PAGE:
Up to 13 million cases of cervical cancer could be prevented by 2050 | The Daily Star
12:00 AM, March 10, 2019 / LAST MODIFIED: 12:00 AM, March 10, 2019

Health bulletin

Up to 13 million cases of cervical cancer could be prevented by 2050

Cervical cancer could be eliminated as a public health problem in most countries by the end of the century by rapid expansion of existing interventions, according to a modelling study published in The Lancet Oncology journal.

The estimates, which are the first of their kind at a global-scale, indicate that combining high uptake of the human papillomavirus (HPV) vaccine and high HPV-based cervical screening rates in all countries from 2020 onwards could prevent up to 13.4 million cases of cervical cancer within 50 years (by 2069), and the average rate of annual cases across all countries could fall to less than 4 cases per 100,000 women by the end of the century—which is a potential threshold for considering cervical cancer to be eliminated as a major public health problem.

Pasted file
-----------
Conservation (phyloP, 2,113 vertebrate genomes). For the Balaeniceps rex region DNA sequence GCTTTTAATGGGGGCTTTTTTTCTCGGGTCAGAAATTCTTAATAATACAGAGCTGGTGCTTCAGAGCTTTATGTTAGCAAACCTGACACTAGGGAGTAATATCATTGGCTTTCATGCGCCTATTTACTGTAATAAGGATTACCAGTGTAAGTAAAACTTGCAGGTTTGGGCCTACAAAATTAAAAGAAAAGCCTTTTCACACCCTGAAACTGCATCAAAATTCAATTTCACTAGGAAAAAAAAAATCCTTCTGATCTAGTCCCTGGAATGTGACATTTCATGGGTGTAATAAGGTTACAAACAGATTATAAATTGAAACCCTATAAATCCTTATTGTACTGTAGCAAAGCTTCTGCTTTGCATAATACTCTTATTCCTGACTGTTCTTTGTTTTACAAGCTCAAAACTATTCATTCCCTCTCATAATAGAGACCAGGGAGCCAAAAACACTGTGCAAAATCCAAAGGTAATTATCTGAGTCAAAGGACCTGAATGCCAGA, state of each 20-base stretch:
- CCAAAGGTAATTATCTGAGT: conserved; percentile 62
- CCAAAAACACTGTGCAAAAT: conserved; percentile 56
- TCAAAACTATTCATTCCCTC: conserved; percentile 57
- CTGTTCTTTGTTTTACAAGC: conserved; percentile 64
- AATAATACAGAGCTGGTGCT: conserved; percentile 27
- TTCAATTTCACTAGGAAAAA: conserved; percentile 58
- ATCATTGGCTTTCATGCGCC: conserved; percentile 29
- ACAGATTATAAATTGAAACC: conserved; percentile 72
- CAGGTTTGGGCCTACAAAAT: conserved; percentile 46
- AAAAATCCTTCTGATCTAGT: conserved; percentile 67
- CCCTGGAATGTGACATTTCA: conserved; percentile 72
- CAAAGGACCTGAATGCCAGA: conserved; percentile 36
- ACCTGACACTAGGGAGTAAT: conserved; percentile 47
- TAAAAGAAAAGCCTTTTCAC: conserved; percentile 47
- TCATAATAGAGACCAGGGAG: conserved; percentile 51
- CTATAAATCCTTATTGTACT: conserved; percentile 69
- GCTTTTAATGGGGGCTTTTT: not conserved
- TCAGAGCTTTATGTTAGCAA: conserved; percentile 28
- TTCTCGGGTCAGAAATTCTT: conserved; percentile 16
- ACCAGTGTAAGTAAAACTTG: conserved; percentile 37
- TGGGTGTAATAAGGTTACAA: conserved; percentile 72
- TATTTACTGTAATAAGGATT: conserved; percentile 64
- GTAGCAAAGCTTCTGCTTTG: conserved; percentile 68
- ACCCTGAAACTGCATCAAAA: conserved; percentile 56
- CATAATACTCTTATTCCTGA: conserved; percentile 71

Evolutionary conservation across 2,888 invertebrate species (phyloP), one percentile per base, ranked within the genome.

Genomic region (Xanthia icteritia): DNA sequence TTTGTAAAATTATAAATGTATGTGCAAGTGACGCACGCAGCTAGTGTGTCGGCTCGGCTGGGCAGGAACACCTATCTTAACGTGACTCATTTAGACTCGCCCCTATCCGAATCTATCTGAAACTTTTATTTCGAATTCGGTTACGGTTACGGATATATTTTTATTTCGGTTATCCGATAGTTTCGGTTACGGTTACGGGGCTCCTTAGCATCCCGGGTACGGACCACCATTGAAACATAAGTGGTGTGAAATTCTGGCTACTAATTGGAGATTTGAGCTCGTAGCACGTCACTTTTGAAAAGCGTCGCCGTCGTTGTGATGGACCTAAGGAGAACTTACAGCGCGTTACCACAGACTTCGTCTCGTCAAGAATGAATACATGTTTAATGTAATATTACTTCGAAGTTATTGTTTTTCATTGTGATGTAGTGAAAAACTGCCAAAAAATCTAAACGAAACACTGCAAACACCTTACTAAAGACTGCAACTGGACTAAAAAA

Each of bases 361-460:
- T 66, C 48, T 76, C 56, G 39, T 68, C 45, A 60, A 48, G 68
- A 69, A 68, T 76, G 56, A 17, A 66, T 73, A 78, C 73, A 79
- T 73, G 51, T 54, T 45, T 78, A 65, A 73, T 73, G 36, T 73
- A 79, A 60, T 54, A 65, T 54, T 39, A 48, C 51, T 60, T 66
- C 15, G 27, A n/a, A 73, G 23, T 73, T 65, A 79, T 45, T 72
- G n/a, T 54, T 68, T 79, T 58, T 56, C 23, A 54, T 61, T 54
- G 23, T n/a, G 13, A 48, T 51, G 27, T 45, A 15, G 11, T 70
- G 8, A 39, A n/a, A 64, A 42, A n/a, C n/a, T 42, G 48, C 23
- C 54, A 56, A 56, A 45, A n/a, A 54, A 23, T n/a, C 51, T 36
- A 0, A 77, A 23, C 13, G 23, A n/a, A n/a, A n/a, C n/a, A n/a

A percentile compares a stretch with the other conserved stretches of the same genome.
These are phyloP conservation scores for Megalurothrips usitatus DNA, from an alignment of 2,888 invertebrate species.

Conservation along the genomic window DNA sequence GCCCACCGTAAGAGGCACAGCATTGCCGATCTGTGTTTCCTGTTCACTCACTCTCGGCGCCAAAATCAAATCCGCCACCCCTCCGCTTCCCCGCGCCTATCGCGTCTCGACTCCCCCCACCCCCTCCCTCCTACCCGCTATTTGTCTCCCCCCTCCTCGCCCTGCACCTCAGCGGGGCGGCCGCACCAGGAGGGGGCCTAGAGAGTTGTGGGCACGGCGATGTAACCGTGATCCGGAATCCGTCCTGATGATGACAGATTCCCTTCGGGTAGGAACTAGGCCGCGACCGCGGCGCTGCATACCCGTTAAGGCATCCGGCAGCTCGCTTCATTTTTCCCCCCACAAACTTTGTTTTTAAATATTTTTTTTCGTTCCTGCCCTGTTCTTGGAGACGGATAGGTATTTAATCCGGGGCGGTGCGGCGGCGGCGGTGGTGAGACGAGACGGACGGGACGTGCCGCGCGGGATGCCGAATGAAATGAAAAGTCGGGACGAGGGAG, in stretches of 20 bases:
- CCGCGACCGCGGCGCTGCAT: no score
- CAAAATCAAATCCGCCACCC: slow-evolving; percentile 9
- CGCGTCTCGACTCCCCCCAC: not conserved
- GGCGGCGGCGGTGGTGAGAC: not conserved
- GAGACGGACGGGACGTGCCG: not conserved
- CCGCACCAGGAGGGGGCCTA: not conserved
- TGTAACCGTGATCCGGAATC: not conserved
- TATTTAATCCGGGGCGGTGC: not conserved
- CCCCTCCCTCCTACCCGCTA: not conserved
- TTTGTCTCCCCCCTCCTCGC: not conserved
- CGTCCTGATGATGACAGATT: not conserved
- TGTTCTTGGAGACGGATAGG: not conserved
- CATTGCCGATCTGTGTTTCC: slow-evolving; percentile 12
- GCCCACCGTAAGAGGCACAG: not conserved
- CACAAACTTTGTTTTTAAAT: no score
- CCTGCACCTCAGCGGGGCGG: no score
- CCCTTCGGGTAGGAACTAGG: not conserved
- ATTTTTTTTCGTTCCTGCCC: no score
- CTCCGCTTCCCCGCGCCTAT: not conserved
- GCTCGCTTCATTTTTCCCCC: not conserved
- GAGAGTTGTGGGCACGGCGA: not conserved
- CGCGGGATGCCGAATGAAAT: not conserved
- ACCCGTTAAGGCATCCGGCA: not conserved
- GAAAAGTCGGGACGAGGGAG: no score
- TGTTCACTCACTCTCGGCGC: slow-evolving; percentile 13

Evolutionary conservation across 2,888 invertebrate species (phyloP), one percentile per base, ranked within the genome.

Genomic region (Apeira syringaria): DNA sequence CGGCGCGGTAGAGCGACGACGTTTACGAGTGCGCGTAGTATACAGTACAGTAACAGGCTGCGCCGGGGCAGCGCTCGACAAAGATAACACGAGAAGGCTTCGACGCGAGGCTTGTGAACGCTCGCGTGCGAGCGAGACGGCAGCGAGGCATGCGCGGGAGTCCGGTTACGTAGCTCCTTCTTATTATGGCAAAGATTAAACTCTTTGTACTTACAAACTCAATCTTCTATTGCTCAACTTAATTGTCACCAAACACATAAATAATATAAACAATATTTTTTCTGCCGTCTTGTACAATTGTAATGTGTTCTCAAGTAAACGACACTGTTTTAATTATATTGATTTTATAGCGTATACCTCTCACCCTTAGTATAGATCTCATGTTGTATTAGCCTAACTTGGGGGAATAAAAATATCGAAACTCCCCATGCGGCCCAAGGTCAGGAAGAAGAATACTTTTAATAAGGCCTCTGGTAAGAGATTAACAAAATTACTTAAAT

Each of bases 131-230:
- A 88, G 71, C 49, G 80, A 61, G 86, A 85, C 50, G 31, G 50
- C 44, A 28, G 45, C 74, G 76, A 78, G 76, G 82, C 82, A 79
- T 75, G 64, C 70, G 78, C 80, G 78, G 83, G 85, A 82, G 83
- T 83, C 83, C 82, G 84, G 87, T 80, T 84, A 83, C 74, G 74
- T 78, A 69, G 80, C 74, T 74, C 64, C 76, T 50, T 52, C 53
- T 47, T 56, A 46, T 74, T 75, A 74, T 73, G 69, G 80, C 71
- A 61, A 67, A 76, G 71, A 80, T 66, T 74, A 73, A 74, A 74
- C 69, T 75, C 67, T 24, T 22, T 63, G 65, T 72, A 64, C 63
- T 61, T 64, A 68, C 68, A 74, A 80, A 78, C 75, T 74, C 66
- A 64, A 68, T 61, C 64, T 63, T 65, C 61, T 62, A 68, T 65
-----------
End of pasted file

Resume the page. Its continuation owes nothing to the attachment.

Rapid vaccination scale-up to 80–100% coverage globally by 2020 using a broad-spectrum HPV vaccine could prevent 6.7–7.7 million cases—but more than half of these would be averted after 2060.

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